Blood Wedding is the most poetic and lyrical of Lorca’s ‘rural trilogy’ and possibly the most difficult to translate.
Presented by: Sydney Theatre Company
Venue: Wharf 1 – Hickson Rd Walsh Bay
Wednesday 10 August, 2011
It’s hard to believe that a writer and his words could be so filled with passion that they could get someone assassinated, particularly in these artistically ambivalent times. But this is exactly what happened to Frederico Garcia Lorca who was arrested and shot in August 1936 in a fusion of passion and politics.
Blood Wedding is the most poetic and lyrical of Lorca’s ‘rural trilogy’ and possibly the most difficult to translate. The first half of the show is not dissimilar to the other rural plays, Yerma and The House of Bernada Alba, with a mix of dialogue, passion, dance and music bringing to mind a Spanish drama just stopping short of the melodramatic. Before the play even opens, members of the cast hand out sugared almonds in the style of a Spanish wedding. A simple square stage, a guitarist plays while a still and tense Leah Purcell as The Mother sits primed and waiting, a young woman in jeans and ugg boots hands out the almonds along with other cast members as casually dressed. It creates a nice relaxed vibe, although feels a little disconcerting as it breaks the ‘fourth wall’ feeling just enough to make suspension of disbelief difficult.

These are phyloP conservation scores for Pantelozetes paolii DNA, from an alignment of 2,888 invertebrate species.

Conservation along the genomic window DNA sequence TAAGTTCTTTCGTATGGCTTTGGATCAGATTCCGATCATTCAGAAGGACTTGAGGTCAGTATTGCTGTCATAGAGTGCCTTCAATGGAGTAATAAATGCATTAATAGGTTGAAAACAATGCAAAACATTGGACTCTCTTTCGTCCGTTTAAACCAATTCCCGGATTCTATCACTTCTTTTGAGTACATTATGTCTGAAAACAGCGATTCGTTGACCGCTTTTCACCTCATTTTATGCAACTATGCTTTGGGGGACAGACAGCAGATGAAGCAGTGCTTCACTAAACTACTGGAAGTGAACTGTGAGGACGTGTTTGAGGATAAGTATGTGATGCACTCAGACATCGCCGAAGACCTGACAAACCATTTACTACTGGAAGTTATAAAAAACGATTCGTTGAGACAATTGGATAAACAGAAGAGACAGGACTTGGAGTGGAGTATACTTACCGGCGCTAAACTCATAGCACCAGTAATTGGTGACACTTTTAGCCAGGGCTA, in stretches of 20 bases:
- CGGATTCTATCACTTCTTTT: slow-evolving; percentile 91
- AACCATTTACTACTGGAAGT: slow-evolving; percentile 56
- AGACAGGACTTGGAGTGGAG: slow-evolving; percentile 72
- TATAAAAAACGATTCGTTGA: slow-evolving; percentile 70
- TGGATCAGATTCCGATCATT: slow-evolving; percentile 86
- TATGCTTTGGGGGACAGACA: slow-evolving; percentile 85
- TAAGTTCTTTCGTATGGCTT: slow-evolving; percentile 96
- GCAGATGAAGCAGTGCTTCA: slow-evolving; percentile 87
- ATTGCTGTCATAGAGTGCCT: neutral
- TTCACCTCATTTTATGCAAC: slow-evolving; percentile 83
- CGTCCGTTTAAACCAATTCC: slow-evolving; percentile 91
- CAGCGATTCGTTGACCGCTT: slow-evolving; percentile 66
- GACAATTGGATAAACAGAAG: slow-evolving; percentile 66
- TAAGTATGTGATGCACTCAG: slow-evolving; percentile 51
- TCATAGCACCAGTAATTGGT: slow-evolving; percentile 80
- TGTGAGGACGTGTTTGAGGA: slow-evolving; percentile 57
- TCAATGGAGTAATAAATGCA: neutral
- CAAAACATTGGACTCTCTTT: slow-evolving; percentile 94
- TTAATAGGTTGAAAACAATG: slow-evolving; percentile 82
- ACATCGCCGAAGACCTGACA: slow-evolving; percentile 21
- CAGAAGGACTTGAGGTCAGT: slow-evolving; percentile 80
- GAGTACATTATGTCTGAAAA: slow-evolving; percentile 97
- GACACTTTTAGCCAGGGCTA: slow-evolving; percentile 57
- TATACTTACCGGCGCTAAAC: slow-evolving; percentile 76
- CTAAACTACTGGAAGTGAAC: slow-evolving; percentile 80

Maybe it’s because her character is immediately evident from before the curtain goes up, but Leah Purcell is extraordinary as The Mother. Her physicality is flawless and you can see The Mother’s passion and pain in every stylized turn and each poetic word. Everything revolves around her son who has asked permission to wed a nice girl from another town, the bride-to-be has had a long ago affair with her cousins husband that ends up being not as dead as they had hoped.
The story, in itself, is not particularly different to what we have seen since ancient times but the composition is. Yalin Ozucelik is powerful and full of angry passion as Leonardo but without a measure of softness to allow us to see why Sophie Ross’s Bride would risk what she does. The Bride, as played by Sophie Ross, is soft with great bursts of emotional anger and a sense of realism that provides a different rhythm again. The performances are strong, in particular Leah Purcell and Kenneth Spiteri who plays The Groom, but as in the beginning when the cast casually hand out almonds, what is happening on stage sometimes doesn’t gel. Different styles of performance, a cast that start in jeans, the dancing that appears sporadically and then a complete turn around in the second half.
In the second half we are in the woods and Lorca’s poetry begins in earnest. Characters become woodcutters and The Moon is covered in blood. The Bride and Leonardo do meet and The Groom tries to alter an inevitable tragedy. The second half works as a piece of theatrical poetry. The first half mostly works as a rural drama but there is a through line missing that allows a connection. Some surrealism in the first half perhaps, or an entire cast in character and stylized the entire time? It is worth seeing. It is a magnificent piece, and for Leah Purcell’s performance alone it is worth the price of admission, but a little consolidation would have allowed the poetry to fully filter and appeal to an audience so different from the one originally intended.
Until 11 September, 2011
© Photo by Brett Boardman
Leah Purcell, Kenneth Spiteri & Sophie Ross in Blood Wedding